The Hospital's Liability for Both Employee and Non-Employee Doctors in Medical Malpractice

When a patient is harmed or injured during a hospital stay in New York State, the patient can either sue the hospital or both the hospital and the primary doctor for negligent patient care. But, what happens when the doctor is not an employee of the hospital?

Is the doctor in a medical practice case treated any differently if he or she happens to be an employee of the hospital? What is the hospital's liability for both the employee and non-employee doctor? These are some of the vital questions that many people want to know the answer to.

When is the hospital responsible for the doctor's malpractice?

Generally, when medical malpractice takes place in a hospital environment in New York, the act of malpractice is usually carried out by an employee such as a nurse, medical technician, or staff member; thus the NY hospital becomes liable for that act of malpractice.

The doctor is the only person whose actions have to be reviewed differently by legal experts as that doctor may or may not be an employee of the hospital. These are the straight-forward rules governing the hospital's liability for a doctor's negligent actions:

1. If the doctor happens to be under the hospital's administrative controls, then any harmful action on the part of the doctor makes the hospital liable for medical malpractice.

2. If the doctor is an independent contractor, then the hospital is not automatically liable unless other hospital employees or hospital facilities were directly responsible for the injury to the patient.

3. If one doctor commits malpractice under another doctor's supervision, the supervisor doctor will get sued but the hospital can go scot free.

The above situation can get further complicated if one doctor is an employee while the other is not. The best advice is to contact a medical malpractice law firm in NY to discuss the peculiarities of a particular case.

The Hospital's Administrative Controls on Staff Doctors

While non-employee doctors are treated as "independent contractors," doctors under the hospital's administrative controls are treated as employees. So for legal purposes, any identified professional misconduct on the part of an employee doctor makes the NY hospital responsible or "liable."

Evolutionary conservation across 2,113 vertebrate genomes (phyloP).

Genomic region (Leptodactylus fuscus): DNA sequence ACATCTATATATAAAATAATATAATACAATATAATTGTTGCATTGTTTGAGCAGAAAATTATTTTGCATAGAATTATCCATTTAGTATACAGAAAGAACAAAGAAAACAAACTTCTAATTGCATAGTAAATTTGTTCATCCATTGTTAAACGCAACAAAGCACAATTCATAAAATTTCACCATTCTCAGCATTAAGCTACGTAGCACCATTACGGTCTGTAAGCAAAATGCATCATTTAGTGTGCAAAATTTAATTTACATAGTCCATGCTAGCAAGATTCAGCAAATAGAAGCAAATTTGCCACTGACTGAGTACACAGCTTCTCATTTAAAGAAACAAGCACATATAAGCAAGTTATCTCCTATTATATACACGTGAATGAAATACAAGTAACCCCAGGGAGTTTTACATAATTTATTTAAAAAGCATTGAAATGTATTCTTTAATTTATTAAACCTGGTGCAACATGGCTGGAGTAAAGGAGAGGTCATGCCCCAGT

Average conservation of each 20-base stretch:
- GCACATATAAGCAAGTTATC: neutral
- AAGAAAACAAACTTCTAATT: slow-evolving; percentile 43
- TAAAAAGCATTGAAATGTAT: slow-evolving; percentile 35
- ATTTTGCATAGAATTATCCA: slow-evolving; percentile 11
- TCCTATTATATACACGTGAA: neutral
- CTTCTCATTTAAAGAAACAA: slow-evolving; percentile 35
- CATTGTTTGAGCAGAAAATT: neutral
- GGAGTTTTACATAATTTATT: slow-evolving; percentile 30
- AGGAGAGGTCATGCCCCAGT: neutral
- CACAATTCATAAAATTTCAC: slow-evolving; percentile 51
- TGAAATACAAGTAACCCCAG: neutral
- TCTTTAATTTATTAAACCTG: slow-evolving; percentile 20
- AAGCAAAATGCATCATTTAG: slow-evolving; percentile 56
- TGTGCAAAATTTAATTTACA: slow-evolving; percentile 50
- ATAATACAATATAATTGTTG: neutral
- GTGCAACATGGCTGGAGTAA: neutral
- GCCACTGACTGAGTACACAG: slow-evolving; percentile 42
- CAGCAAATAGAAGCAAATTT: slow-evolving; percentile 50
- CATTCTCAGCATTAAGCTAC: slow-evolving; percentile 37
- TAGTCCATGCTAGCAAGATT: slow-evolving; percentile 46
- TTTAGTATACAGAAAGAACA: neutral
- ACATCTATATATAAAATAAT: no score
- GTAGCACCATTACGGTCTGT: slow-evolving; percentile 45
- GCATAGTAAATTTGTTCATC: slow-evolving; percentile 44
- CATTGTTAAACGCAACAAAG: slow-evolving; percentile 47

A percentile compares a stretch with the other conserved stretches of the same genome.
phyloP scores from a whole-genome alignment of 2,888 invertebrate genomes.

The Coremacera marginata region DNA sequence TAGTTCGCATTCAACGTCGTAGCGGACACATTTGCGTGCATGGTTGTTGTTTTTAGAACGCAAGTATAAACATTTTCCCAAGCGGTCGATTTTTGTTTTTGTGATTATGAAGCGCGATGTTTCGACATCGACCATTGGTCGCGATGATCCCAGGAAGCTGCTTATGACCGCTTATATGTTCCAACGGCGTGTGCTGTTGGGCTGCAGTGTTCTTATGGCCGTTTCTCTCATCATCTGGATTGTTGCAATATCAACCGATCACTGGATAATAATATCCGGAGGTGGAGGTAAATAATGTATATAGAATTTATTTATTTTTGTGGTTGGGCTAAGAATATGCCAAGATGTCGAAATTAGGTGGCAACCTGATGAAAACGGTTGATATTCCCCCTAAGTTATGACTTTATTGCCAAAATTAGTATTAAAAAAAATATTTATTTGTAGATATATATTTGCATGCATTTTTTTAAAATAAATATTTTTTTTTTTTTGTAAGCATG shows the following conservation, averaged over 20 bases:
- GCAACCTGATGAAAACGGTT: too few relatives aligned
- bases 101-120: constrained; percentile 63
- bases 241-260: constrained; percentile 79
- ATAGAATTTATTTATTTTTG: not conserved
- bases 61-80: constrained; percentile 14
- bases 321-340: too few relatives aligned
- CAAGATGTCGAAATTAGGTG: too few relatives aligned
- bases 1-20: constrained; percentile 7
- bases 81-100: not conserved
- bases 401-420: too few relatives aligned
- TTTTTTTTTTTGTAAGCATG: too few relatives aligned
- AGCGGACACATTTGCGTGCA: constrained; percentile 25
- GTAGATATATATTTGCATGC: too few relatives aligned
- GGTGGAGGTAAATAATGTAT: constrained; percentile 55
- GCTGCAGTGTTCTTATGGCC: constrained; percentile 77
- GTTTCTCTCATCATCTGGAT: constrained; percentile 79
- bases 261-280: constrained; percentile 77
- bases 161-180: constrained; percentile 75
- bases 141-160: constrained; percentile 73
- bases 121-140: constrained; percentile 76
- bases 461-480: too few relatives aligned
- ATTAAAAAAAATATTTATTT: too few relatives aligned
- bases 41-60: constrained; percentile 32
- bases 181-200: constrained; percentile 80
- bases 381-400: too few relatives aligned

A doctor is deemed to be under hospital's administrative controls when:

· The hospital decides the doctor's working hours and the vacation schedules.

· The hospital determines the doctor's fees for patients.

Exceptions to the Above Rules of Hospital Liability

In exceptional situations, NY hospitals can be held liable for a non-employee doctor's action too. One such situation may be when hospitals fail to clarify whether a doctor is an employee of the hospital or not. In many cases the law requires that hospitals state in the admission forms whether a particular doctor is an employee or independent contractor.

Another exceptional situation is the emergency room, where patients do not get a chance to interact with the hospital prior to treatment. Thus, is anything goes wrong in the ER, the patient or the patient's family members do have a legal right to sue the hospital for the doctor's malpractice even if the doctor happens to be an independent contractor.

Another exceptional situation is where the non-employee doctor has been proven to be harmful or incompetent. The hospital can be held liable for allowing an incompetent doctor to practice on their premises.

What can a patient do when facing a medical malpractice in New York?

As medical malpractice laws are so complicated and it is often not easy to determine who is liable, the best advice to patients is to contact a medical malpractice law firm like RMFW Law in New York to get the best advice on how to proceed and what your case is worth, if anything. Do not assume anything.

If you have experienced equipment failure, emergency room errors, recovery room errors, bed sores, or any other problem while hospitalized, you have the full legal right to contact a legal team such as Rosenberg, Minc, Falkoff, & Wolff of RMFW Law at 212-344-1000RMFW Law for a free consultation. The first meeting is on us. We know this arena and we are here to help.


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